Table 2

Interventional studies that lowered levels of nonpersistent and persistent diabetogenic EDCs in humans

ReferencePopulationIntervention and assessmentResults
Nonpersistent pollutants
 Harley et al., 2016 (83)100 Latina adolescents from the Health and Environmental Research on Makeup of Salinas Adolescents studyMean percent change (95% CI) in urinary concentrations after 3-day intervention with personal care products devoid of chemicals under studyMEP: −27.4% (−39.3 to −13.2)*; Methylparaben: −43.9% (−61.3 to −18.8)*; Propylparaben: −45.4% (−63.7 to −17.9)*; Triclosan: −35.7% (−53.3 to −11.6)*; Benzophenone-3: −36.0% (−51.0 to −16.4)*
 Rudel et al., 2011 (84)10 children and 10 adults from the San Francisco Bay Area, CaliforniaMean urinary concentrations of BPA and phthalates before and during 3-day dietary intervention with fresh and organic foods that were not canned or packaged in plasticBPA: 3.7 vs. 1.2 ng/mL; −66%*; MEHP: 7.1 vs. 3.4 ng/mL; −53%*; MEOHP: 27 vs. 12 ng/mL; −55%*; MEHHP: 57 vs. 25 ng/mL; −56%*
 Chen et al., 2015 (85)30 Taiwanese girls with previously recorded high urinary phthalate metabolite concentrationsMean urinary concentrations (μg/g) of creatinine (95% CI) of eight phthalate metabolites before and after 1 week of seven different interventions: hand washing, not using plastic containers, not eating food wrapped in plastic, not microwaving food, not taking nutritional supplements, reducing the use of cosmetics, and reducing the use of personal care products (results are for those who were compliant with the intervention)MMP: 10.4 (3.49–29.7) vs. 4.54 (2.97–17.3)*; MEP: 58.6 (9.08–650) vs. 16.4 (4.66–200)*; MBP: 123 (57.9–482) vs. 84.7 (36.3–236)*; MBzP: 8.52 (1.87–58.2) vs. 4.67 (1.25–17.8)*; MEHP: 14.4 (4.34–38.3) vs. 6.95 (3.42–24.7)*; MEOHP: 55.2 (21.2–207) vs. 26.9 (15.5–85.6)*; MEHHP: 115 (40.3–398) vs. 61.2 (29.1–202)*; MECPP: 124 (34.7–320) vs. 52.9 (30.1–161)*; ΣDEHP: 0.98 (0.36–3.21) vs. 0.49 (0.27–1.57)*
 Sathyanarayana et al., 2013 (86)21 individuals from Seattle, Washington, with high potential for BPA and phthalate exposuresGeometric mean urinary DEHP concentrations (nmol/g creatinine) (95% CI) before and at completion of 5-day intervention with complete dietary replacement with fresh and organic foods prepared without plasticsDEHP: 283.7 (154.6–520.8) vs. 7,027.5 (4,428.1–11,152.68)*
POPs
 Geusau et al., 1999 (87)2 female patients with chloracneFecal excretion of 2,3,7,8-tetrachlorodibenzo-p-dioxin before and after a 38-day intervention of dietary supplementation with olestra chips by using five different dosing regimens (15–66 g olestra daily)Patient 1: 134 vs. 1,350 ng/day; Patient 2: 29 vs. 240 ng/day
 Jandacek et al., 2014 (88)23 participants from Anniston, Alabama, with PCB levels above the national 50th percentileElimination rate (ng/g lipid/year; mean ± SEM) of 37 serum PCBs before and after a 1-year double-blind placebo-controlled trial of 15 g/day dietary olestra vs. placebo (vegetable oil)Olestra: −0.00864 ± 0.0116 vs. −0.0829 ± 0.0357/year*; Placebo: −0.0283 ± 0.0096 vs. −0.0413 ± 0.0408/year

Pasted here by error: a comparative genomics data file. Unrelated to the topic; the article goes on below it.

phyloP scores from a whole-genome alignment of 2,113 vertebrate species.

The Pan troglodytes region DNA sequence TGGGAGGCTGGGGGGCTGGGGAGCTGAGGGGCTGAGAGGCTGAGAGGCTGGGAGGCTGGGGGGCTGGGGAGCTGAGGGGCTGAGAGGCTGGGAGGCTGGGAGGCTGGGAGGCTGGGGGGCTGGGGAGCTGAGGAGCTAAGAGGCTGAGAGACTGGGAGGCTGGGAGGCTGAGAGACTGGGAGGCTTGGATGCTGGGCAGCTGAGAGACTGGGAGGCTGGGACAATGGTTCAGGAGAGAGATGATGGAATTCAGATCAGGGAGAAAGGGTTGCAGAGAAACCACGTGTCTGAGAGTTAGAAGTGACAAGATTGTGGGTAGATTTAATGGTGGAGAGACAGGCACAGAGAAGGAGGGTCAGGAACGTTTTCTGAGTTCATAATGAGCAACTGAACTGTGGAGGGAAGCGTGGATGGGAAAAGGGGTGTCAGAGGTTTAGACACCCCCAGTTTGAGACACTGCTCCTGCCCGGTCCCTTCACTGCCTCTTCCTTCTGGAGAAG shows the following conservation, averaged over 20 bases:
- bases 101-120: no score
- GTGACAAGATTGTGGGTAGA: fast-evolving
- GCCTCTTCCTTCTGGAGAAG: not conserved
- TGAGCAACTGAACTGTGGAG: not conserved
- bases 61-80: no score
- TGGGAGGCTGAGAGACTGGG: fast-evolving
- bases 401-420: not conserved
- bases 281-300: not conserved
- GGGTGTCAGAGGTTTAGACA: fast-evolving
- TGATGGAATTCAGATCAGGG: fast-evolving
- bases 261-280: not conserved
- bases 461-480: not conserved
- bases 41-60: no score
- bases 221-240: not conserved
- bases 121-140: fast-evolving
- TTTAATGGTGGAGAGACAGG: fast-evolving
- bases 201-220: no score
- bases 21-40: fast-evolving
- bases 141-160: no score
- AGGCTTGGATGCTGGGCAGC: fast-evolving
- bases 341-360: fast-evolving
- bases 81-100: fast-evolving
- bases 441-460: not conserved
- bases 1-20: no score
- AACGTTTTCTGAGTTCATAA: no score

Redgrave et al., 2005 (89)1 obese male patient with diabetesAdipose levels of the PCB mixture aroclor 1254 before and after 2 years of dietary supplementation with olestra (16 g/day)Aroclor 1254: 3,200 vs. 56 mg/kg; Body weight: 101 vs. 83 kg; BMI: 33.0 vs. 27.1 kg/m2; Cholesterol: 8.6 vs. 3.7 mmol/L; Triglycerides : 11.8 vs. 1.4 mmol/L; Blood glucose: 17 vs. 5.3 mmol/L
 Arguin et al., 2010 (90)37 obese men undergoing weight loss trialPlasma concentrations (μg/L) of the OC pesticide β-HCH (mean ± SD) before and after a 3-month weight loss intervention; subjects randomized to standard treatment (n = 13), fat-reduced diet (n = 14), and olestra-substituted diet (33% of dietary fat) (n = 10)Standard treatment: 0.009 ± 0.019; Fat-reduced group: 0.015 ± 0.035; Olestra group: −0.009 ± 0.034*
 Guo et al., 2016 (92)15 healthy women from the San Francisco Bay Area, CaliforniaBlood levels of five PCBs and two OC pesticides (ng/g lipid) (mean ± SEM) before and after 2 months of supplementation with 1,000 mg/day ascorbic acid (vitamin C)PCB 74: 4.04 ± 0.57 vs. 4.00 ± 0.62*; PCB 118: 6.87 ± 0.97 vs. 6.79 ± 1.01*; PCB 138: 10.85 ± 1.66 vs. 10.52 ± 1.65*; PCB 153: 21.16 ± 4.16 vs. 20.68 ± 4.01*; PCB 180: 20.47 ± 4.99 vs. 20.07 ± 4.85*; 4,4′-DDT: 8.31 ± 0.96 vs. 8.18 ± 1.11*; 4,4′-DDE: 344.06 ± 58.40 vs. 338.77 ± 57.65*
  • β-HCH, β-hexachlorocyclohexane; MBP, monobutyl phthalate; MBzP, monobenzyl phthalate; MECPP, mono-2-ethyl-5-carboxypentyl phthalate; MEHHP, mono-2-ethyl-5-hydoxyhexyl phthalate; MEHP, mono-2-ethylhexyl phthalate; MEOHP, mono-2-ethyl-5-oxohexyl phthalate; MMP, monomethyl phthalate.

  • *P < 0.05.